A partnership with academia

Building knowledge for trade and development

      • Preview
        G20 Policies and Export Performance of Least Developed Countries (English)
        Discussion paper by Nicita, Alessandro and Seiermann, Julia/UNCTAD, 2017, 34 pages
        Categories: Globalization and Development Strategies, Policy Reviews and Briefs, Trade Negotiations

        This volume of the Policy Issues in International Trade and Commodities Research Study Series provides an overview and analysis of G20 trade policies, in particular tariffs and non-tariff measures, and provides suggestions on how they could be improved to increase the export competitiveness of LDCs. It finds that G20 tariffs remain restrictive in several sectors of importance for LDCs. More importantly, the results indicate that the G20 countries’ regulatory frameworks and the corresponding non-tariff measures (NTMs) alter relative competitiveness to the advantage of exporters that are capable of efficient compliance with NTMs, therefore penalizing exports originating in LDCs. The paper concludes with recommendations and suggests progress in Aid for Trade initiatives and increases in technical assistance programmes, both on bilateral and multilateral levels will help minimize LDCs' costs of compliance with NTMs and facilitate the integration of LDCs in the global economy.

      • Preview
        Gains from Varieties: Analysis of the Benefits of Trade Agreements in South America
        Working paper by Orlando Monteiro da Silva; Jacqueline Silva Batista, 2015
        Categories: Regional and Bilateral Trade Agreements, VI Members Research

        This study analyzes the gains from imports and the contribution of Regional Trade Agreements to these gains in South America from 1995 to 2011. The results showed that there was a substantial increase in varieties of imported products and that smaller countries had benefited more from falling prices. Openness to international trade and participation in bilateral and regional trade agreements are the major factors leading to gains from importing varieties.

      • Preview
        Gender at Work: A Companion to the World Development Report on Jobs (English)
        Report by World Bank, 2013, 91 pages
        Categories: Globalization and Development Strategies, Trade and Gender

        A companion to the 2013 World Development Report on jobs, Gender at Work finds huge, persistent gender gaps at work around the world. This major new report advances our understanding of key trends, patterns and constraints, and offers innovative, promising approaches to policies and programs that can level the playing field.

      • Preview
        Gendered Dimensions of Development (English)
        Book by UNRISD, 2015, 463 pages
        Categories: Globalization and Development Strategies, Trade and Gender

        This volume shed light on the multiple challenges of gender equity in an increasingly unequal world and invites reflection on the possibilities and pitfalls of integrating gender into development policy and practice. The collection is divided into two parts. The first part brings together a series of contributions that analyse development institutions, processes and policies from a gender perspective. The second part of the volume is concerned with the diverse manifestations of women’s agency, the strategies that have been deployed to produce gender-egalitarian change, and the complexities of individual and collective empowerment. It draws attention to the multiple sites of struggle as well as to the different facets of feminism as a transformative project.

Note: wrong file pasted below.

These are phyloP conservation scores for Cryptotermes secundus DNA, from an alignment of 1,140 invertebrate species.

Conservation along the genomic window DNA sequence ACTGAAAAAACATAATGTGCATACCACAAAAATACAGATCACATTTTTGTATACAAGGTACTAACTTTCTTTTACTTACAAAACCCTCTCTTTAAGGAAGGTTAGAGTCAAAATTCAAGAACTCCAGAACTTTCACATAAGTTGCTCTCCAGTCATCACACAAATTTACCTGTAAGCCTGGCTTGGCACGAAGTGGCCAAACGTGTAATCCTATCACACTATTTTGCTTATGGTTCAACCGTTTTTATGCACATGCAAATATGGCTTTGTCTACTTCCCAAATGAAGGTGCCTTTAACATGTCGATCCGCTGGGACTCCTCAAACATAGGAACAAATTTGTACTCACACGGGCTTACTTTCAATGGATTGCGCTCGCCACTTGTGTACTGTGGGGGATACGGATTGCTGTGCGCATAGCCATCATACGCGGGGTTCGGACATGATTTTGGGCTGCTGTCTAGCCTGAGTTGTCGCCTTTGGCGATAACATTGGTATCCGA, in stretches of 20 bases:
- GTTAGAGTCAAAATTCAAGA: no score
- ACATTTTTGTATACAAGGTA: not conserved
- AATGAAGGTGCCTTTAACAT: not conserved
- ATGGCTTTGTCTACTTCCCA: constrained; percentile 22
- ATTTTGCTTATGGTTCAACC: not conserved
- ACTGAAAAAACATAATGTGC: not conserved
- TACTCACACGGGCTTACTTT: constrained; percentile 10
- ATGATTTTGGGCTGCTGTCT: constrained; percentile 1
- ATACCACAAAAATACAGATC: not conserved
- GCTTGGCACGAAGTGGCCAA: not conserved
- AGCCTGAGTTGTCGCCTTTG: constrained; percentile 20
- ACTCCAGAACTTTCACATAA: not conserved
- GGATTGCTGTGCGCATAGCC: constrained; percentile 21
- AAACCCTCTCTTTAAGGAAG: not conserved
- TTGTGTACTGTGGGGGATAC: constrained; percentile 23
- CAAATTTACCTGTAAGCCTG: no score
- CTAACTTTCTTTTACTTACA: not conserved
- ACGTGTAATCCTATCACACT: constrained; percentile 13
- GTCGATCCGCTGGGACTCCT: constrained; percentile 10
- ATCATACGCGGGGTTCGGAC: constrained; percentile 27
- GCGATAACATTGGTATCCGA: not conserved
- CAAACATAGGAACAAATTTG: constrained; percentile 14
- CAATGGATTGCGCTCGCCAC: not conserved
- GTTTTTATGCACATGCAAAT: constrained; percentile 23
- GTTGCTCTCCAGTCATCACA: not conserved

• Preview
        Gendered Impacts of Globalization. Employment and Social Protection (English)
        Report by Razavi, Shara, Azra, Camilla, Braunstein Elissa, Cook, Sarah, Goulding, Kristine, 2012, 108 pages
        Categories: Globalization and Development Strategies, Trade and Gender

        The paper examines how globalization affects gendered access to employment and social protection, with a particular focus on informal employment, and the implications of these connections for policy and practice.

      • Preview
        Generalized System of Preferences. Handbook on the Scheme of Switzerland (English)
        Manual by UNCTAD, 2011, 124 pages
        Categories: Trade Policy Analysis and Trade Data Sources

        This handbook provides a general explanation of the Swiss Generalized System of Preferences (GSP) to allow officials and users responsible or involved in GSP issues to gain a better understanding of the scheme. It is meant to serve as general guide to the Swiss GSP and not intended to provide legal advice.

      • Preview
        Geospatial Science and Technology for Development
        Report by UNCTAD, 2012, 61 pages
        Categories: Science and Technology

        This study explores the ways in which tools and methodologies used to collect, manage and analyse data related to the Earth, can support development. Chapter 1 defines GS&T and provides an overview of its applications. Chapter 2 describes a multi-level approach for the examination of GS&T, and related recent developments. The next three chapters considerthree specific areas where GS&T can be applied to support development. Chapter 6 sets out challenges to implementation. Chapter 7 provides policy recommendations.

      • Preview
        Global and Regional FDI Trends in 2010 (English)
        Report by UNCTAD, 2011, 8 pages
        Categories: Investment